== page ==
Meet The World’s Tiniest Radio Receiver

William Elcock

Despite the prevalence of television broadcasts and the world wide web, radio still holds its own as an important communication and entertainment medium. From news updates to our favorite jams, radio still plays an important role in our lives. This is especially the case when traveling by car. Radio is still commonly used as a form of entertainment when driving.

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The radio receivers that we are familiar with these days rely on diodes, transistors, inductors and capacitors to function. They do this well and at a low cost. However, what if I were to tell you that there was another method for receiving radio signals that works a little differently? Well, it’ s time to meet the world’s tiniest radio receiver!

How A Modern Radio Receiver Works

Transistor radios took the world by storm when they were first introduced.

After a modern radio receives a radio signal via it’s antenna, a tuner then singles out the desired frequency for playback. The radio signal is then turned into an electric signal which is then amplified by using a transistor and sent to speakers or headphones for playback.

This technology is both cheap and effective. These devices also do not require a lot of space. For these reasons,  transistor radios took the world by storm when they were first introduced.

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Meet The World’s Tiniest Radio Receiver

Defects in the diamond sample the size of two atoms each are essentially the heart of the radio receiver.

Recently, a team made up of members from both the John A. Paulson School of Engineering and Applied Science at Harvard University in the United States and Element Six Global Innovation Centre in the United Kingdom demonstrated a device based on a diamond chip which works as a radio receiver.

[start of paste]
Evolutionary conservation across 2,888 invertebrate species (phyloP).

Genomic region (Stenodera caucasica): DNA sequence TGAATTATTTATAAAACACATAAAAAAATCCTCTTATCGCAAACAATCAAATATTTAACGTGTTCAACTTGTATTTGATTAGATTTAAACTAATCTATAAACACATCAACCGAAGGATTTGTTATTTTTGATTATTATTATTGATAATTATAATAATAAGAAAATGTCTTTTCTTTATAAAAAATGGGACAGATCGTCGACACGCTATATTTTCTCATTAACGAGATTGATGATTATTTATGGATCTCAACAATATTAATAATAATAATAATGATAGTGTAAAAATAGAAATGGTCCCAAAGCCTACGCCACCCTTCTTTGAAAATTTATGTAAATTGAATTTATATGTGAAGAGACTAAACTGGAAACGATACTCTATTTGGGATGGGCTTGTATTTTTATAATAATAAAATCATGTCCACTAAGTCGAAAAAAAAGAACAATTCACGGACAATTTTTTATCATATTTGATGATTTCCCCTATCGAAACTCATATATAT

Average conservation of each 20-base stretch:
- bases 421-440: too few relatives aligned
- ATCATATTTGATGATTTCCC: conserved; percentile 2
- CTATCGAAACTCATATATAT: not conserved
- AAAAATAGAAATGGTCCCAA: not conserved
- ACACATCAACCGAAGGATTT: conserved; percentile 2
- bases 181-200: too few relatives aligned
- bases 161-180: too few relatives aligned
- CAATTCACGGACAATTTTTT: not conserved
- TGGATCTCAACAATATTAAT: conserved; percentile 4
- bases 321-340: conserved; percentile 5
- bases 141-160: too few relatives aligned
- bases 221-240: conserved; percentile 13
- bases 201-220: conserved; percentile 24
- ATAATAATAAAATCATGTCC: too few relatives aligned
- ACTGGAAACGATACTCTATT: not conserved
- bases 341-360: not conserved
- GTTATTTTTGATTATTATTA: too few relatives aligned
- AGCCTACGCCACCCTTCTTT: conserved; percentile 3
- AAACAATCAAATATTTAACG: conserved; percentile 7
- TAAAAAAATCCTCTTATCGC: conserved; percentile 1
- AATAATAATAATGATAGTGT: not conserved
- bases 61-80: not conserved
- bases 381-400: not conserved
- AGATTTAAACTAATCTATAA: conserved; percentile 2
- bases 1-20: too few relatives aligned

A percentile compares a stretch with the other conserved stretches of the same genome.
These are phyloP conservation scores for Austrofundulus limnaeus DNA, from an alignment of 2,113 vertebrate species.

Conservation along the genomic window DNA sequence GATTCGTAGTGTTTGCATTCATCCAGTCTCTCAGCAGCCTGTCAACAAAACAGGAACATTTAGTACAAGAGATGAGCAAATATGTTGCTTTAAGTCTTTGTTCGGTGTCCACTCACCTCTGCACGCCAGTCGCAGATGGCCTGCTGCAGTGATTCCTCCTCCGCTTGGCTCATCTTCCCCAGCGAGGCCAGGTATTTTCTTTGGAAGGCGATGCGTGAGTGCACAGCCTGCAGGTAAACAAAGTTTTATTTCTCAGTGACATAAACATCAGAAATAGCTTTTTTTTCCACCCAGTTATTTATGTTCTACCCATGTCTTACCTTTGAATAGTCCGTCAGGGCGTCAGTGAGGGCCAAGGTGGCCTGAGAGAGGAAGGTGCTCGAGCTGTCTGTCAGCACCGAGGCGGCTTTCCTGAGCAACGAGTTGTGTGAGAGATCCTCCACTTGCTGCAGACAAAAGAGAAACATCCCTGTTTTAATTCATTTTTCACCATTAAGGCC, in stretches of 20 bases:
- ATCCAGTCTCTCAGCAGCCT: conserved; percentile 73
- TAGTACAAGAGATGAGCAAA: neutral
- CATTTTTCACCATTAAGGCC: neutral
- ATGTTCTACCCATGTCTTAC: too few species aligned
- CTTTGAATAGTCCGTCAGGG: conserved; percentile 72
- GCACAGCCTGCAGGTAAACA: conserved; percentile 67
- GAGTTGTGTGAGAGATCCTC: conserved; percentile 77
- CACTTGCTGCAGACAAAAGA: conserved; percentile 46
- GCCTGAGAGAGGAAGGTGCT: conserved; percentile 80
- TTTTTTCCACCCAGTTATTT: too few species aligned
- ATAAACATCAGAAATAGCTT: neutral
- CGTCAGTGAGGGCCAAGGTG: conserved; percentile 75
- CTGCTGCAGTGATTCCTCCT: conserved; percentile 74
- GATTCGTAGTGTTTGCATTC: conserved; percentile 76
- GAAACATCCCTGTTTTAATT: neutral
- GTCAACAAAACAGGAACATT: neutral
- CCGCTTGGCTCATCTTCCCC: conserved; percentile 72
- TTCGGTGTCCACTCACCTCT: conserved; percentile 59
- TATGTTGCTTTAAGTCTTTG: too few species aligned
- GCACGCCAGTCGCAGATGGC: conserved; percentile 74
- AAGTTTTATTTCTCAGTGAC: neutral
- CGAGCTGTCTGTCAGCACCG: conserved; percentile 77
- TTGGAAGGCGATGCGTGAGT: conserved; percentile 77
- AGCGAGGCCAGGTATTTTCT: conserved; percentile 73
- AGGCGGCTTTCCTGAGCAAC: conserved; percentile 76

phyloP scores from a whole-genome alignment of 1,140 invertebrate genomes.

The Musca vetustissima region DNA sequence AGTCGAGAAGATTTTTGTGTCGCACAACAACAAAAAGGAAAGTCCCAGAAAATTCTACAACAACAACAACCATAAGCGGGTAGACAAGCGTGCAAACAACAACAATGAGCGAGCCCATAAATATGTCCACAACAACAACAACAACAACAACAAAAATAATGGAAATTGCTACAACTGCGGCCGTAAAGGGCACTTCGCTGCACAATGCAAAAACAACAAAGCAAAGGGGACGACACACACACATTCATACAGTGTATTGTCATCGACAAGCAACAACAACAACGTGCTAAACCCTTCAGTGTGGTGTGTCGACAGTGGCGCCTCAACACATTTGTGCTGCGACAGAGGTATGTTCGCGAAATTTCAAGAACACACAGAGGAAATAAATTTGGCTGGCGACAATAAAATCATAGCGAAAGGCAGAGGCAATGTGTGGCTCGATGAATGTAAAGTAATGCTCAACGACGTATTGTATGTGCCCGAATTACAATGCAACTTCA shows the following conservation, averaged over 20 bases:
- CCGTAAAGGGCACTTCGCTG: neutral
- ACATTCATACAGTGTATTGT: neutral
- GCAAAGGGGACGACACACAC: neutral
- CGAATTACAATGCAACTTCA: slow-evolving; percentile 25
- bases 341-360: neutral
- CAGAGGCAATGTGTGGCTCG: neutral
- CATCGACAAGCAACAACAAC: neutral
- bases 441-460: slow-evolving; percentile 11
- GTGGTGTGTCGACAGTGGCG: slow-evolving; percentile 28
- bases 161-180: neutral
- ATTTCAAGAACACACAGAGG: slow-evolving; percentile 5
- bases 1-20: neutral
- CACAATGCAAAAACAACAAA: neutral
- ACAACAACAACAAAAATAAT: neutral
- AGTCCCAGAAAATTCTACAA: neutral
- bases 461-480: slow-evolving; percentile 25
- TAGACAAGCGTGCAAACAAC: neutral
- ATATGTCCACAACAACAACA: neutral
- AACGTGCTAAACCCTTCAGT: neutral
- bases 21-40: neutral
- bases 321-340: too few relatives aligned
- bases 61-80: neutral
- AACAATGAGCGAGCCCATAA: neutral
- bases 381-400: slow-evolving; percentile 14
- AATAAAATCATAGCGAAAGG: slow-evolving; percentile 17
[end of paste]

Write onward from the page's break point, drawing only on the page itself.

When operating the device, an FM radio signal is delivered to the diamond by a 20 micrometer wide microstrip waveguide. This is around the width of a human hair.

The microstrip acts as an antenna in this application.  A magnetic field is used to tune the receiver.

Defects in the diamond sample the size of two atoms each are essentially the heart of the radio receiver. These defects are called nitrogen-vacancy centers and are responsible for decoding the FM signal.

The diamond sample is continuously pulsed with a green laser; essentially providing power to the nitrogen-vacancy centers.

The interaction of the FM signal with nitrogen-vacancy centers in the diamond sample causes the sample to give off  red light which is then measured using a photodiode.

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World’s smallest radio receiver | Eliza Grinnell/Harvard SEAS

The photodiode turns the light into an electric signal which is then turned into sound by speakers.

Benefits of This Type of Device

This type of device is capable of functioning in harsh environments

Although the transistor radio works well for most applications, there are scenarios where the diamond radio would be an ideal candidate. Diamond is an extremely sturdy material, capable of withstanding extreme temperature and pressure.

The researchers found that their device could withstand temperatures of up to 350 degrees Celsius. The device is also capable of operating in high pressure and chemically harsh environments. Its characteristics make it an ideal candidate for communication use in space missions.

This radio receiver’s unique characteristics make it quite a tough cookie and it will be interesting to see all of the applications it will be used for in the future.

That’s enough explaining for now though. Have a look at the diamond receiver in action below!

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William Elcock

Written By

William Elcock

William has been helping friends troubleshoot tech problems for several years and thus made the natural progression into tech blogging. In addition to consumer electronics William also has a vested interest in various renewable energy topics.